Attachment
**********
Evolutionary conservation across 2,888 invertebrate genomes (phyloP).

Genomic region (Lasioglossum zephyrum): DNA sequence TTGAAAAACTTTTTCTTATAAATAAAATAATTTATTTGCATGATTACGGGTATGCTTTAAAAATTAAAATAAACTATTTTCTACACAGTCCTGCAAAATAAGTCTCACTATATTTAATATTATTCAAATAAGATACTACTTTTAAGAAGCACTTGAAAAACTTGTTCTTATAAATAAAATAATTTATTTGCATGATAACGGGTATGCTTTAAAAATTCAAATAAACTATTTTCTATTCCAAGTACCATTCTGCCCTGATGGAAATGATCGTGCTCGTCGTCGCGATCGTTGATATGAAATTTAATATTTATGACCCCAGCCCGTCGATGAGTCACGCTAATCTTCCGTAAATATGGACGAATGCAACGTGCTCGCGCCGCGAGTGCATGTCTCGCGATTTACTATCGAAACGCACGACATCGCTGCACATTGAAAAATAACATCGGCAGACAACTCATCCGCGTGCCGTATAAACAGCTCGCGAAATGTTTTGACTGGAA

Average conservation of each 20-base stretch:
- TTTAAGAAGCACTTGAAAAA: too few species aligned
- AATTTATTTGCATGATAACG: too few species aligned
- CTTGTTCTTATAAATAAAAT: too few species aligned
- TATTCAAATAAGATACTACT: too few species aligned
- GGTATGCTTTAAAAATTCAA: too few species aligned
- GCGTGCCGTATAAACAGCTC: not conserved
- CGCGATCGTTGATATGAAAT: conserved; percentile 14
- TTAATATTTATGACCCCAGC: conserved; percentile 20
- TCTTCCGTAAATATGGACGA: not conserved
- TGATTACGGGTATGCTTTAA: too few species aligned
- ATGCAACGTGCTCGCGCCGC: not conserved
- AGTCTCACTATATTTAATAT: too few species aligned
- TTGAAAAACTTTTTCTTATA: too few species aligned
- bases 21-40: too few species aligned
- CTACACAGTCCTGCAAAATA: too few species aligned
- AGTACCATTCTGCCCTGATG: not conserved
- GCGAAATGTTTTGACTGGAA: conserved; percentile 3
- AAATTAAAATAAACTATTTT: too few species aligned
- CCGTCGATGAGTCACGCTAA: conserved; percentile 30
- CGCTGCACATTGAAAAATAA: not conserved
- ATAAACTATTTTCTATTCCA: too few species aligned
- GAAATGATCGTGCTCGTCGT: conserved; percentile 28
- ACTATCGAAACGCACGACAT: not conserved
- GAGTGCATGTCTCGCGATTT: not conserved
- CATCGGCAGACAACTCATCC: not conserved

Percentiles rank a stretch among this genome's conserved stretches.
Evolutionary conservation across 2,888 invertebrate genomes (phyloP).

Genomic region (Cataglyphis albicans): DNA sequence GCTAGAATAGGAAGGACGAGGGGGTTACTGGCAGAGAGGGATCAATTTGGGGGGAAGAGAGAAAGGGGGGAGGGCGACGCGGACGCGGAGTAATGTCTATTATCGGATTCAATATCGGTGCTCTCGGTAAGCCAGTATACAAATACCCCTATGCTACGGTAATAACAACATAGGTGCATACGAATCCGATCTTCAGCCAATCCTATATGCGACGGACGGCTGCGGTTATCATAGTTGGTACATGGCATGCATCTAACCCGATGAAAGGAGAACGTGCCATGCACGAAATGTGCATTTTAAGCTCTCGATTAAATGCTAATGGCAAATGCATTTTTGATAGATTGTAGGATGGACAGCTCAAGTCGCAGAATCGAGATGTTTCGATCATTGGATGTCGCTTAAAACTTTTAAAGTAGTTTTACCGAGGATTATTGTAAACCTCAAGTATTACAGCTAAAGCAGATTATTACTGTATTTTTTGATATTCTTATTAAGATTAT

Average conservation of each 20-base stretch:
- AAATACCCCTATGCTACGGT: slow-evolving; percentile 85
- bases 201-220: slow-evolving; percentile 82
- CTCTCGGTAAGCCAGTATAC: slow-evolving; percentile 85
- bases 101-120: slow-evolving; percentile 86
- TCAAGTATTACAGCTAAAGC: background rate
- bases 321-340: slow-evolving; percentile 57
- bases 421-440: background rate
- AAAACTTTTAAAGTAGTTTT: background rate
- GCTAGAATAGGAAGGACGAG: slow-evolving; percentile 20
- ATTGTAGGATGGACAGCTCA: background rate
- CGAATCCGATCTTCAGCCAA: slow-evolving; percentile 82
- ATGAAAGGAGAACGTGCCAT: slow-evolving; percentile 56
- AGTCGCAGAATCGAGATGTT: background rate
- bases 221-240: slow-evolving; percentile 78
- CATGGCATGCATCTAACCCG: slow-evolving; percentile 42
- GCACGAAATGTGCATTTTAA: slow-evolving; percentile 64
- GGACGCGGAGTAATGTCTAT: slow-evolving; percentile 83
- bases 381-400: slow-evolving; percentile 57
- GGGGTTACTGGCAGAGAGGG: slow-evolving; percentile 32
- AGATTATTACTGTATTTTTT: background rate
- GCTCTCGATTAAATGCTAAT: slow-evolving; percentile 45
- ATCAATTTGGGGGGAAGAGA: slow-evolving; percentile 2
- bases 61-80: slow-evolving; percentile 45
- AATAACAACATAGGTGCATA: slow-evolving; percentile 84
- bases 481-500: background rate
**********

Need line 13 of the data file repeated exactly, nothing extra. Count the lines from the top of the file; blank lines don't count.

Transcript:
- TGATTACGGGTATGCTTTAA: too few species aligned